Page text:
Global Project for the Evaluation of the Global Commission on HIV and the Law

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Title Global Project for the Evaluation of the Global Commission on HIV and the Law
Atlas Project Number: 00063928
Evaluation Plan: 2018-2021, Bureau for Policy and Programme Support
Evaluation Type: Final Project
Status: Completed
Completion Date: 02/2021
Planned End Date: 03/2021
Management Response: Yes
UNDP Signature Solution:
  • 1. Governance
  • 2. Sustainable
Corporate Outcome and Output (UNDP Strategic Plan 2018-2021)
  • 1. Output 1.2.1 Capacities at national and sub-national levels strengthened to promote inclusive local economic development and deliver basic services including HIV and related services
SDG Goal
  • Goal 1. End poverty in all its forms everywhere
  • Goal 10. Reduce inequality within and among countries
  • Goal 12. Ensure sustainable consumption and production patterns
  • Goal 16. Promote peaceful and inclusive societies for sustainable development, provide access to justice for all and build effective, accountable and inclusive institutions at all levels
  • Goal 3. Ensure healthy lives and promote well-being for all at all ages
  • Goal 9. Build resilient infrastructure, promote inclusive and sustainable industrialization and foster innovation
SDG Target
  • 1.2 By 2030, reduce at least by half the proportion of men, women and children of all ages living in poverty in all its dimensions according to national definitions
  • 1.a Ensure significant mobilization of resources from a variety of sources, including through enhanced development cooperation, in order to provide adequate and predictable means for developing countries, in particular least developed countries, to implement programmes and policies to end poverty in all its dimensions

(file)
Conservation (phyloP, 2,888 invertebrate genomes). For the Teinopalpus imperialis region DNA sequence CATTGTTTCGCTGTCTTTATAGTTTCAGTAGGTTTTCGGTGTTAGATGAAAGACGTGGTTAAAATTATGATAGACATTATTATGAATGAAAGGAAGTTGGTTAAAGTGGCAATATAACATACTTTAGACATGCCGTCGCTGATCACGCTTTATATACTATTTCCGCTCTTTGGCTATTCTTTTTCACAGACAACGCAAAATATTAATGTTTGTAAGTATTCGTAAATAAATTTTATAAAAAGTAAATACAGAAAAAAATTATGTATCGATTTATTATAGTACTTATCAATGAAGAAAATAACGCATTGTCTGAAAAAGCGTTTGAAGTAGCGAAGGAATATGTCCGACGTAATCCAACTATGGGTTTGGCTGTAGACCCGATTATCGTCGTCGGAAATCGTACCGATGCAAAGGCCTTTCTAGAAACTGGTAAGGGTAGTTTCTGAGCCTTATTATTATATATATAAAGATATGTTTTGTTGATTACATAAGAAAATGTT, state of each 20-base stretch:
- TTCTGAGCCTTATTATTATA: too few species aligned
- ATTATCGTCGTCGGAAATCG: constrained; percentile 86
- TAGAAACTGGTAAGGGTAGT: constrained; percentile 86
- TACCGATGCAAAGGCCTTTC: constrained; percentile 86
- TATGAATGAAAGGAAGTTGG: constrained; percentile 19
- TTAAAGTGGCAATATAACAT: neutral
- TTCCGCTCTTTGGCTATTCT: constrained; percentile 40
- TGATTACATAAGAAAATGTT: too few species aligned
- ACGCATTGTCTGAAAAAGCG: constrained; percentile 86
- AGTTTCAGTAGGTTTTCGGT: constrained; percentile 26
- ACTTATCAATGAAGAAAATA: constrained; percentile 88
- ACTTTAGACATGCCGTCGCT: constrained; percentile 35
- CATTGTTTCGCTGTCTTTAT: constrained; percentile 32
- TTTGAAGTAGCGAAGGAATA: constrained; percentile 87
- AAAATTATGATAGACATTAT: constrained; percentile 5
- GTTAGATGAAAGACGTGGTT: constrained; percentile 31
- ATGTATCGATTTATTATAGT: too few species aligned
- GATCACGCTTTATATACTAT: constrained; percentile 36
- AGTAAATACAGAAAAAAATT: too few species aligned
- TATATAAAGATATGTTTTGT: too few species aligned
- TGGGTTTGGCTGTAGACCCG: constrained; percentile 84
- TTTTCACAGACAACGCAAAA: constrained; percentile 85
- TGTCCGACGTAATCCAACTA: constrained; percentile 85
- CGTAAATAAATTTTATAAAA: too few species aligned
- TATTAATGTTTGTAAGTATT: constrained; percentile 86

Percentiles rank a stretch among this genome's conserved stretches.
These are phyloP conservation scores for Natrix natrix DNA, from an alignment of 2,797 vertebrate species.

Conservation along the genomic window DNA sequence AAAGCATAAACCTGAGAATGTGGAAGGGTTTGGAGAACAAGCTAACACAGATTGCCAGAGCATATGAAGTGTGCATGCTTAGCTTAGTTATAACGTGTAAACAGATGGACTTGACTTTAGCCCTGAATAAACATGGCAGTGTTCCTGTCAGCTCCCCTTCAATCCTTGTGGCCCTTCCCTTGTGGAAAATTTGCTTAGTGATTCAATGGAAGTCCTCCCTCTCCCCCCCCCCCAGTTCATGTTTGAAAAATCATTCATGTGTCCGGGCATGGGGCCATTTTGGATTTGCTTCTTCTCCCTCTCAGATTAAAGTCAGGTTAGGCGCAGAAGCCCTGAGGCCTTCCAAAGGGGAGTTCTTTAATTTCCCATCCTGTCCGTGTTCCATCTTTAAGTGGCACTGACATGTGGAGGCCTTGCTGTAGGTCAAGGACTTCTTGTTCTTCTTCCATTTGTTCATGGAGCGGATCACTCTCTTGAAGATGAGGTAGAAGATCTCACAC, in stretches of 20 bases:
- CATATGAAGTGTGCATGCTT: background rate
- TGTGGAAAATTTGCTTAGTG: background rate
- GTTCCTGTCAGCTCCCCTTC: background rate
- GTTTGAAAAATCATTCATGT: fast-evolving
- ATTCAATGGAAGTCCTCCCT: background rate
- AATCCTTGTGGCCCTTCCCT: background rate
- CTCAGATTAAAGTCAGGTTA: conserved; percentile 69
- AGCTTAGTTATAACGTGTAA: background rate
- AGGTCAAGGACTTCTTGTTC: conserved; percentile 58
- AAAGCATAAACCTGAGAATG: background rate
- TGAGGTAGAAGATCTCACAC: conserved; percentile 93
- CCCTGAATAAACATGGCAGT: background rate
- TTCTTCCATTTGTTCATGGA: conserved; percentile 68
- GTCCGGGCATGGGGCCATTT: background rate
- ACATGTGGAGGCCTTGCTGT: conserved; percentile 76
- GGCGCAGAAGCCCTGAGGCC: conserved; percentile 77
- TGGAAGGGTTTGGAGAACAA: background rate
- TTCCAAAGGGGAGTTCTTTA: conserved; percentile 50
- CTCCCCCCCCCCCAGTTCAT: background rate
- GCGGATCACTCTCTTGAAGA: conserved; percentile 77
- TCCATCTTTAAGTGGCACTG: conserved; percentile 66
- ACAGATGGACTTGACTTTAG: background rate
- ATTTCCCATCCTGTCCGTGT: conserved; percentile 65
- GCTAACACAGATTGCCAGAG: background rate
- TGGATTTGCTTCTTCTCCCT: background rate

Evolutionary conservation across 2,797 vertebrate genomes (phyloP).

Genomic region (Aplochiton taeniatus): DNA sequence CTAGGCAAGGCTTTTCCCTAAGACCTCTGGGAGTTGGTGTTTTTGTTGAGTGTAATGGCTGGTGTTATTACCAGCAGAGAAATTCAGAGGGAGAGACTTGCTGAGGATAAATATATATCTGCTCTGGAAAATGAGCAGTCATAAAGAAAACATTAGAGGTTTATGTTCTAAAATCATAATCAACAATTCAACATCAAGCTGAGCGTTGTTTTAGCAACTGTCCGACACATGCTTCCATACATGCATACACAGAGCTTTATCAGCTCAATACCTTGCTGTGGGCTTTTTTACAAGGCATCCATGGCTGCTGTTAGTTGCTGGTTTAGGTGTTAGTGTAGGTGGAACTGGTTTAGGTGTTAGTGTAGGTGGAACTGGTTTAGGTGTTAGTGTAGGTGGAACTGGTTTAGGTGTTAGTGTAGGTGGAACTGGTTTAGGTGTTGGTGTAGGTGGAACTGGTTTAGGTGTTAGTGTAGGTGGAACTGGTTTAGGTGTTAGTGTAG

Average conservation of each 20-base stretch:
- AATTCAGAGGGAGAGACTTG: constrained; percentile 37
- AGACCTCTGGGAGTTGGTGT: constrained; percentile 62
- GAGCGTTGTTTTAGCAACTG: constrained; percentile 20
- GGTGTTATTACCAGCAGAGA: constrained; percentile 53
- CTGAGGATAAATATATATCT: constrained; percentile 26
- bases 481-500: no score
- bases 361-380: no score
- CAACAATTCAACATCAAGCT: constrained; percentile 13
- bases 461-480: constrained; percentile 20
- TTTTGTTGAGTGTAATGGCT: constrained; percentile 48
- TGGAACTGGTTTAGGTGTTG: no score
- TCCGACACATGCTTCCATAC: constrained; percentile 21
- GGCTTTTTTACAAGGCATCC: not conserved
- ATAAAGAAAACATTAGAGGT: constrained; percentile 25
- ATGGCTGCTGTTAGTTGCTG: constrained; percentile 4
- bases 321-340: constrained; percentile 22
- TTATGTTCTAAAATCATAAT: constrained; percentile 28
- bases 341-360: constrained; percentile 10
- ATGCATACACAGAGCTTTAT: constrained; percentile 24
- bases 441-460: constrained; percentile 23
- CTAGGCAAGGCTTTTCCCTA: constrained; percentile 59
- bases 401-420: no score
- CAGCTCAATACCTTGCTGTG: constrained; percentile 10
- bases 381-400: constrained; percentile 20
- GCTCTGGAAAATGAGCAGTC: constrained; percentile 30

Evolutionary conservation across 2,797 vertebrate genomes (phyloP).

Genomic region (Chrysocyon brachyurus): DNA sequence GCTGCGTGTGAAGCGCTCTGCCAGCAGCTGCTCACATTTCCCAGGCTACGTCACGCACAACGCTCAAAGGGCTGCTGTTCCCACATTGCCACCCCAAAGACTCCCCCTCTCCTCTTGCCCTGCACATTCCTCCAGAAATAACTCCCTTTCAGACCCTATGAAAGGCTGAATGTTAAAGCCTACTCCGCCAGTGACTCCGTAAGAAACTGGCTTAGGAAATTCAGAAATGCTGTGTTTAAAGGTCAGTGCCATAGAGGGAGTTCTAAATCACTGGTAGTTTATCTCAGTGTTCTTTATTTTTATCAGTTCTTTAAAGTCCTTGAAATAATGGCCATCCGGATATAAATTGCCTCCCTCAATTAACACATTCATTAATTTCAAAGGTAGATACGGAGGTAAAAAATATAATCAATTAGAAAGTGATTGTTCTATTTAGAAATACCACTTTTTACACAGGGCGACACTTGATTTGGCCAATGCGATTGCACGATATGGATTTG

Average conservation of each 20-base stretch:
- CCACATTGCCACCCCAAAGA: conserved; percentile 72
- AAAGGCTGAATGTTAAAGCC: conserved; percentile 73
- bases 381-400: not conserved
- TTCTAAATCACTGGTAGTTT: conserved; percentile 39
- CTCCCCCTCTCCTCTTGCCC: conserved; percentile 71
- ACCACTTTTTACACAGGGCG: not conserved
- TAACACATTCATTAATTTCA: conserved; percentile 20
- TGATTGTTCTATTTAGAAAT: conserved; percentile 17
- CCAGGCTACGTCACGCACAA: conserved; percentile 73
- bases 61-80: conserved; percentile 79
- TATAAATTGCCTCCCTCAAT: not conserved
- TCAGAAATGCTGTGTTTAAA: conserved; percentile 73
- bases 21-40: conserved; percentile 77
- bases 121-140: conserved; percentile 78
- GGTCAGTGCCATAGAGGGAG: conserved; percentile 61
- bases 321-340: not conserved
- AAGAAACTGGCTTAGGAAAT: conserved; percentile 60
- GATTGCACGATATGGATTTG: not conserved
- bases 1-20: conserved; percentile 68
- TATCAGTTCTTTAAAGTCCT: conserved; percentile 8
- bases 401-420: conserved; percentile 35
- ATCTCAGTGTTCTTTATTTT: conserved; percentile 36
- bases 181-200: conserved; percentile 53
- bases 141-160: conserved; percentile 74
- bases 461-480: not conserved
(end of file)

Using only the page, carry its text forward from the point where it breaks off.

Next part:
• 10.2 By 2030, empower and promote the social, economic and political inclusion of all, irrespective of age, sex, disability, race, ethnicity, origin, religion or economic or other status
  • 10.3 Ensure equal opportunity and reduce inequalities of outcome, including by eliminating discriminatory laws, policies and practices and promoting appropriate legislation, policies and action in this regard
  • 12.4 By 2020, achieve the environmentally sound management of chemicals and all wastes throughout their life cycle, in accordance with agreed international frameworks, and significantly reduce their release to air, water and soil in order to minimize their adverse impacts on human health and the environment
  • 16.b Promote and enforce non-discriminatory laws and policies for sustainable development
  • 3.3 By 2030, end the epidemics of AIDS, tuberculosis, malaria and neglected tropical diseases and combat hepatitis, water-borne diseases and other communicable diseases
  • 3.4 By 2030, reduce by one third premature mortality from non-communicable diseases through prevention and treatment and promote mental health and well-being
  • 3.9 By 2030, substantially reduce the number of deaths and illnesses from hazardous chemicals and air, water and soil pollution and contamination
  • 3.a Strengthen the implementation of the World Health Organization Framework Convention on Tobacco Control in all countries, as appropriate